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Here at Glass.com, we regularly get questions about what some you might think are defective windows or perhaps failed insulating glass units (IGUs). These windows look like they’ve failed because moisture is forming on the interior side. We also regularly get questions concerning frost or ice on the inside surface of window glass, particularly in cold climate areas during the winter season. As the reader is probably not aware, Glass.com, through its Glass Detective program, regularly offers glass-related technical consulting services and also sometimes gets asked to serve as an expert witness in lawsuits involving glass or glass-related problems. This is referenced here because a recent case that the Glass.com Glass Detective Team was involved with was related to condensation issues. We hope that by discussing this case, a better understanding can be achieved of what we are herein calling the “Condensation Conundrum.”
The case in question involved a newly constructed four-story luxury condominium project in a Midwestern city. The units offered a wide-open floor plan and what was described as a very energy-efficient construction methodology. One of the exterior walls in each of these units was made primarily of glass, with the windows going from just a few inches above the floor line to the unit’s ten-foot ceiling. Because the building was surrounded by other mid- to high-rise buildings, window treatments were installed on these glazed wall areas to provide privacy, particularly at night. Without window treatments, neighbors could easily look into these units. The building’s construction was completed during the mid-summer, and by early winter, the building was completely occupied.
As the temperature dropped, the tenants started complaining that their glass window walls were leaking terribly. When they would open the drapes after a chilly evening, there would be water dripping from the glass and framing system; so much so that the hardwood floors adjacent to the window system were staining and, in some cases, starting to warp. A quick water test of the windows (performed from the exterior) concluded the problem was not that of improperly installed windows or glass. It was a condensation problem. Not unexpectedly, the finger-pointing from, and at, everyone involved soon started.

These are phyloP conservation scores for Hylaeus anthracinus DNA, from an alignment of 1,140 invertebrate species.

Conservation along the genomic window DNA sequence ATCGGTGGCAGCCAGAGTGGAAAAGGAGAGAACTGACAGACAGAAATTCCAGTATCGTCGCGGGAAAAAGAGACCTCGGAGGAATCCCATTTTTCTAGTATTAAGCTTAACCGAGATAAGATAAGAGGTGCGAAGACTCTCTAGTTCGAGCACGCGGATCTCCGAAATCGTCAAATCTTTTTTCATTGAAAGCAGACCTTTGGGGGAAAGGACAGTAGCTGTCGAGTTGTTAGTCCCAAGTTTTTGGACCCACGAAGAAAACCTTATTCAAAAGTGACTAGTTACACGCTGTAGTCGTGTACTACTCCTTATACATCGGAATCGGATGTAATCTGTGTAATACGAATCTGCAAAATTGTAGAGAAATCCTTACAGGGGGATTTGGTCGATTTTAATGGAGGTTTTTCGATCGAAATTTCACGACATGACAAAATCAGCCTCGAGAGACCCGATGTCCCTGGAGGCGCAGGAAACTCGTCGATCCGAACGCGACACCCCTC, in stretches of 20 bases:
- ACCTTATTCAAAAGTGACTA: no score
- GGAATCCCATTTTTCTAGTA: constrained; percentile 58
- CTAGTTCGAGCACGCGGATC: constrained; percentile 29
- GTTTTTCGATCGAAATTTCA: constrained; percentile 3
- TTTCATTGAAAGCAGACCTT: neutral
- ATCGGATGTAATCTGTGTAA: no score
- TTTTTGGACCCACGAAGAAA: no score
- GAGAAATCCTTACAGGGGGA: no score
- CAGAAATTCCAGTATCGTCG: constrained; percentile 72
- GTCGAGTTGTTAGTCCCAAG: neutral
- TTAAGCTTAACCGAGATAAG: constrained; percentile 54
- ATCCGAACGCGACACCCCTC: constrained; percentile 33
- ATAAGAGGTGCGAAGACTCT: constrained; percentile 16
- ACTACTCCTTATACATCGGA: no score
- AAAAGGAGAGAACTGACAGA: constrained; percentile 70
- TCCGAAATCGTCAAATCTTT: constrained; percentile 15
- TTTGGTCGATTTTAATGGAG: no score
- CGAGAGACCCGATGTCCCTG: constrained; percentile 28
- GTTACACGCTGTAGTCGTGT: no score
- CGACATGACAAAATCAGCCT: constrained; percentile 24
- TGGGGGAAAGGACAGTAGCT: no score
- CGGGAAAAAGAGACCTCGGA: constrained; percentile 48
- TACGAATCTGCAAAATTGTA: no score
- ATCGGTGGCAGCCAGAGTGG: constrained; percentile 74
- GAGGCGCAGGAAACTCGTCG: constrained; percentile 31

Before we go any farther with this little story, let’s talk about what condensation is, or is not. Condensation is not a leak in a window. If the condensation is appearing between two pieces of glass in an insulating unit (typically referred to as a “fogged unit” or a “leaker” by people in the glass industry), that is a defective insulating glass unit and needs to be replaced. A discussion of the reasons this fogging or seal failure in an insulating glass unit occurs will be reserved for another time. For now, we’ll deal with condensation.
Condensation is water vapor—humidity if you will. This water vapor in the air will collect on any surface at or below what is known as the dew point (that temperature at which air can no longer hold all of the water vapor that is in it). The warmer the air temperature, the more water vapor it can hold. When air with a lot of moisture in it comes in contact with a cold surface, it needs to give up some of that humidity; it just can’t hold it. Water vapor (moisture) starts depositing itself on cold surfaces. This is condensation.
We could get into a whole long discussion here about relative humidity and more. For now, we want to deal with our window condensation problems. Typically, the coldest surface in a home or building of any type is the interior side of a window. When the water vapor in the air of a house or structure comes in contact with that cold glass surface, it will deposit itself there, and that becomes condensation. If cold enough, it may even form frost or ice.